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Title: Abandoning pipelines working group regulatory issues

Abstract

The history of hydrocarbon development in Louisiana and off its coast is one of the interdependence of technological innovation, entrepreneurial risk-taking, resource management, judicial decisions, legislation, marketing, employee good will, infrastructure and support services, coupled with favorable geologic structures that made early exploration and development relatively easy. Mariners sailing off the coast of Louisiana and Texas in the 1600`s recorded one of the earliest known natural oil seeps. They shrugged it off as unimportant, as there was no market for the substance they witnessed. The seepage, however, provided a tiny clue to the vast storehouse of hydrocarbons trapped in the earth`s crust extending from the uplands, through Louisiana`s swamps and marshes, and into the subaqueous habitats of the Gulf of Mexico-the world`s ninth largest body of water. In all cases, each move into a new geographic province required considerable change in operation philosophy and in the science supporting the exploration and development activity. As technology changed, or was developed to meet the industry`s needs, new frontiers were explored. However, with time-as is the case with any nonrenewable resource-fields and wells lost their productive life. They had to be abandoned. In fact, the Minerals Management Service suggests that within the nextmore » 10 years the offshore industry will remove 150 platforms per year, or nearly half of the current number of production units. The industry will be asked to dispose of nearly one unit every 2.4 days. If this is the case, abandonment issues are going to continue to surface.« less

Publication Date:
Research Org.:
Minerals Management Service, New Orleans, LA (United States). Gulf of Mexico OCS Region; Louisiana State Univ., Baton Rouge, LA (United States). Center for Energy Studies
OSTI Identifier:
478103
Report Number(s):
CONF-960496-
ON: DE97005988; TRN: 97:003020-0004
Resource Type:
Conference
Resource Relation:
Conference: International workshop on offshore lease abandonment and platform disposal: technology, regulation, and environmental effects, New Orleans, LA (United States), 15-17 Apr 1996; Other Information: PBD: Mar 1997; Related Information: Is Part Of Proceedings: An international workshop on offshore lease abandonment and platform disposal: Technology, regulation, and environmental effects; Pulsipher, A. [ed.] [Louisiana State Univ., Baton Rouge, LA (United States). Center for Energy Studies]; PB: 315 p.
Country of Publication:
United States
Language:
English
Subject:
42 ENGINEERING NOT INCLUDED IN OTHER CATEGORIES; 02 PETROLEUM; ABANDONED WELLS; REGULATIONS; PIPELINES; REMOVAL; OFFSHORE PLATFORMS; INSTALLATION; PUBLIC POLICY; DECOMMISSIONING; GULF OF MEXICO; PETROLEUM DEPOSITS

Citation Formats

NONE. Abandoning pipelines working group regulatory issues. United States: N. p., 1997. Web.
NONE. Abandoning pipelines working group regulatory issues. United States.
NONE. Sat . "Abandoning pipelines working group regulatory issues". United States. https://www.osti.gov/servlets/purl/478103.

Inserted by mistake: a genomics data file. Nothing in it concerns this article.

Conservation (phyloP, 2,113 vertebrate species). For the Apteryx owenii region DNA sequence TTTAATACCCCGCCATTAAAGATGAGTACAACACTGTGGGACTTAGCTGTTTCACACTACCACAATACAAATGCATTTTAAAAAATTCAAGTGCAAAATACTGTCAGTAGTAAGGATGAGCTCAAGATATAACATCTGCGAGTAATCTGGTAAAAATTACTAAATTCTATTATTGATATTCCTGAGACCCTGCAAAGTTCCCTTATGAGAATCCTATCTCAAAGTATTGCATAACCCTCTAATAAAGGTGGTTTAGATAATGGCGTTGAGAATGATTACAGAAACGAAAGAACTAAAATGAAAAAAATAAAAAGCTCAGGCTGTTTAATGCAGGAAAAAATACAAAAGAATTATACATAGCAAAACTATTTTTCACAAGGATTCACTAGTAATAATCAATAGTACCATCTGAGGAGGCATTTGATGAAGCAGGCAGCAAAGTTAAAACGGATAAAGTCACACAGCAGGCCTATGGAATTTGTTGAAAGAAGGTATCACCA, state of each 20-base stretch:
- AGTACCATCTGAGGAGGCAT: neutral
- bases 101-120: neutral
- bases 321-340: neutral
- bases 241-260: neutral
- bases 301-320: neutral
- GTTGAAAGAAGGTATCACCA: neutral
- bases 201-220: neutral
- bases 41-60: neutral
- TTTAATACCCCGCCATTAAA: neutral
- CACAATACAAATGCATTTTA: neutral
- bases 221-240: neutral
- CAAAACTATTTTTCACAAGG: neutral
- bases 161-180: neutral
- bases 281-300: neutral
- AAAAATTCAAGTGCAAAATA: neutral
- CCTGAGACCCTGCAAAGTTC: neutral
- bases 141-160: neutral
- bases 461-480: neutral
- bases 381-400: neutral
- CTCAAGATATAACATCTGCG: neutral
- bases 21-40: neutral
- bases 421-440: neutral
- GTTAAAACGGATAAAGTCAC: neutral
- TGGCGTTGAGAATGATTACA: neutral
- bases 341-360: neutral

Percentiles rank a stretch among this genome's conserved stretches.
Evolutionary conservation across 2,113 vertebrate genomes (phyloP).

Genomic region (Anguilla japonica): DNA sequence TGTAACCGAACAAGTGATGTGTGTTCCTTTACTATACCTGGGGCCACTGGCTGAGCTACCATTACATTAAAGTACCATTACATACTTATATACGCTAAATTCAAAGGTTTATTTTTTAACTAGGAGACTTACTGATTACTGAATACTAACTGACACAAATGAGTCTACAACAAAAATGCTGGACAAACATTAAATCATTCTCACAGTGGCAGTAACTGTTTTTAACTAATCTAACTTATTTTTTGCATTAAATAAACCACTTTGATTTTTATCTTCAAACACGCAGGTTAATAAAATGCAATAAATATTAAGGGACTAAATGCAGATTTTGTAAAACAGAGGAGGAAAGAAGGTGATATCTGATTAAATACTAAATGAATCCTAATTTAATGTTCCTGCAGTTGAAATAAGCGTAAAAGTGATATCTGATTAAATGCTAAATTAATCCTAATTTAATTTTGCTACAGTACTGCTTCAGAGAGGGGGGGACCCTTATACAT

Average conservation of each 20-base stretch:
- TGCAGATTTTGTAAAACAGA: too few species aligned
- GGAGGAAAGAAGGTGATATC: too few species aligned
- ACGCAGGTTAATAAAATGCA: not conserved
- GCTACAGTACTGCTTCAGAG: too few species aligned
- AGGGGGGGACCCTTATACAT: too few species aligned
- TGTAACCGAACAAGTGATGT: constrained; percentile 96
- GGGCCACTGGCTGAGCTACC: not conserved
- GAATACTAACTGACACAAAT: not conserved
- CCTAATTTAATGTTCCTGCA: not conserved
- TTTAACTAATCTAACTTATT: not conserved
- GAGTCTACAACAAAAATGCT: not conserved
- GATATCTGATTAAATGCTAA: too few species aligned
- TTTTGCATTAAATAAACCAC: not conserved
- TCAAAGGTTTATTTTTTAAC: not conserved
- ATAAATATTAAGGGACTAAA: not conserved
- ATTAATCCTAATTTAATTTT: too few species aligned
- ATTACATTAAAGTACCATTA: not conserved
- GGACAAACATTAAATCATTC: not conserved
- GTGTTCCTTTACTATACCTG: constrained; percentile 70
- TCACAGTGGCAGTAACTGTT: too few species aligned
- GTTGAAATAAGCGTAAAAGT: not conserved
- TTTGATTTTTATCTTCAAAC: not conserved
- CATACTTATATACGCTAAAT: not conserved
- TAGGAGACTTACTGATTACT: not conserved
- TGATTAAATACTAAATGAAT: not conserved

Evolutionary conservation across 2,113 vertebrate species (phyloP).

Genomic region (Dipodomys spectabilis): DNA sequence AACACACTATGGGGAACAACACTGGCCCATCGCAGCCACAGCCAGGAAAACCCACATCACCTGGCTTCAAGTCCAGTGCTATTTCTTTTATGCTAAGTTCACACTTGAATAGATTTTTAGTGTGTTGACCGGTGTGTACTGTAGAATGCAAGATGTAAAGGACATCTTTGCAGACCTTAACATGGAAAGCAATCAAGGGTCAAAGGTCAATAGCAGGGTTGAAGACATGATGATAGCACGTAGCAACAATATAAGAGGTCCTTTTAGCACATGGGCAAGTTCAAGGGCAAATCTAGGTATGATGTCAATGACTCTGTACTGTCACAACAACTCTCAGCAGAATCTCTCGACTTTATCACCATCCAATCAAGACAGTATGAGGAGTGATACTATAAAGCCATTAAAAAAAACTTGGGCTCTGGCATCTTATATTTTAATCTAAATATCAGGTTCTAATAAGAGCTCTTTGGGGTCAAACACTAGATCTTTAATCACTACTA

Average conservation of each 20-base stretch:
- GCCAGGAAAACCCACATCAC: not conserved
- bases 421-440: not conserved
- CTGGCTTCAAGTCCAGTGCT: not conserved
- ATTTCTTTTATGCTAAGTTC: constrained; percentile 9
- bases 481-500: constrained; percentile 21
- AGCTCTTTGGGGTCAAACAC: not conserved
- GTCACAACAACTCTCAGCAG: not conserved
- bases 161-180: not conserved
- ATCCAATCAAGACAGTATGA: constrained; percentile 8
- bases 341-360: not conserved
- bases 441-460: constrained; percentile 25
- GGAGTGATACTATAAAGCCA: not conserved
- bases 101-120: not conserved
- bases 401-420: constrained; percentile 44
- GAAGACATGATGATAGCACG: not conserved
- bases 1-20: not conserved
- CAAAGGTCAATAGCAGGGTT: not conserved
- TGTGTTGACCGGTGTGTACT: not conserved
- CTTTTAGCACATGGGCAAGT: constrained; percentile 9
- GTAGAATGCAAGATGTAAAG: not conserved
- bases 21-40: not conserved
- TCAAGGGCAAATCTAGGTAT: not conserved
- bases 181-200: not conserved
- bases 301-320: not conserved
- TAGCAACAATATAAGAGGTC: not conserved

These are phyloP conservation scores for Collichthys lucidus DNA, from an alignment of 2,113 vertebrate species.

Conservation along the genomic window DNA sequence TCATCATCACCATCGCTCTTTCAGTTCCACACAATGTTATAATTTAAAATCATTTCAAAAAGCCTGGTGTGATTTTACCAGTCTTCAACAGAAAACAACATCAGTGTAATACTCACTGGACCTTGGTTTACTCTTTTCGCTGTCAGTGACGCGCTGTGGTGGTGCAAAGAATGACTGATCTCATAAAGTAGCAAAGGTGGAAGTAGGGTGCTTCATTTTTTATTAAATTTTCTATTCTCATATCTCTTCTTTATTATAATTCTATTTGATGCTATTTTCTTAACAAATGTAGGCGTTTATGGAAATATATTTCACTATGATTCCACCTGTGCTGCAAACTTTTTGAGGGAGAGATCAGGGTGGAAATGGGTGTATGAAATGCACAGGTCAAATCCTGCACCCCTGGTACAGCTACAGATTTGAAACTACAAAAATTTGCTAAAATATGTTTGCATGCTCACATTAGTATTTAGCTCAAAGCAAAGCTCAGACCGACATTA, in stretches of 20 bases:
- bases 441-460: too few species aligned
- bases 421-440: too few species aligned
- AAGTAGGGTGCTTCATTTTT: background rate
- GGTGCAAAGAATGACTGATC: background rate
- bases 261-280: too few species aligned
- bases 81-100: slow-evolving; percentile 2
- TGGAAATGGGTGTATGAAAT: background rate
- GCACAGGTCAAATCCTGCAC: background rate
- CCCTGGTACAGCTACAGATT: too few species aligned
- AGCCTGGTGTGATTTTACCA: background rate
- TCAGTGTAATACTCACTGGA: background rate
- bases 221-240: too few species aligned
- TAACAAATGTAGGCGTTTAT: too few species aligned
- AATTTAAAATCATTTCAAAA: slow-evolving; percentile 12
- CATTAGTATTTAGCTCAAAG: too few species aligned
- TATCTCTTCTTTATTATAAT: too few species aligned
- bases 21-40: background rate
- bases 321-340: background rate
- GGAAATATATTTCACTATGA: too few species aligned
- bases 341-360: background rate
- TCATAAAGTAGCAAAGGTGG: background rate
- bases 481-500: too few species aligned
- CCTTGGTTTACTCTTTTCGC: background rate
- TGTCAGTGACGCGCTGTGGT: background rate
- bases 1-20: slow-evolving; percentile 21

@article{osti_478103,
title = {Abandoning pipelines working group regulatory issues},
author = {NONE},
abstractNote = {The history of hydrocarbon development in Louisiana and off its coast is one of the interdependence of technological innovation, entrepreneurial risk-taking, resource management, judicial decisions, legislation, marketing, employee good will, infrastructure and support services, coupled with favorable geologic structures that made early exploration and development relatively easy. Mariners sailing off the coast of Louisiana and Texas in the 1600`s recorded one of the earliest known natural oil seeps. They shrugged it off as unimportant, as there was no market for the substance they witnessed. The seepage, however, provided a tiny clue to the vast storehouse of hydrocarbons trapped in the earth`s crust extending from the uplands, through Louisiana`s swamps and marshes, and into the subaqueous habitats of the Gulf of Mexico-the world`s ninth largest body of water. In all cases, each move into a new geographic province required considerable change in operation philosophy and in the science supporting the exploration and development activity. As technology changed, or was developed to meet the industry`s needs, new frontiers were explored. However, with time-as is the case with any nonrenewable resource-fields and wells lost their productive life. They had to be abandoned. In fact, the Minerals Management Service suggests that within the next 10 years the offshore industry will remove 150 platforms per year, or nearly half of the current number of production units. The industry will be asked to dispose of nearly one unit every 2.4 days. If this is the case, abandonment issues are going to continue to surface.},
doi = {},
journal = {},
number = ,
volume = ,
place = {United States},
year = {Sat Mar 01 00:00:00 EST 1997},
month = {Sat Mar 01 00:00:00 EST 1997}
}

Conference:
Other availability
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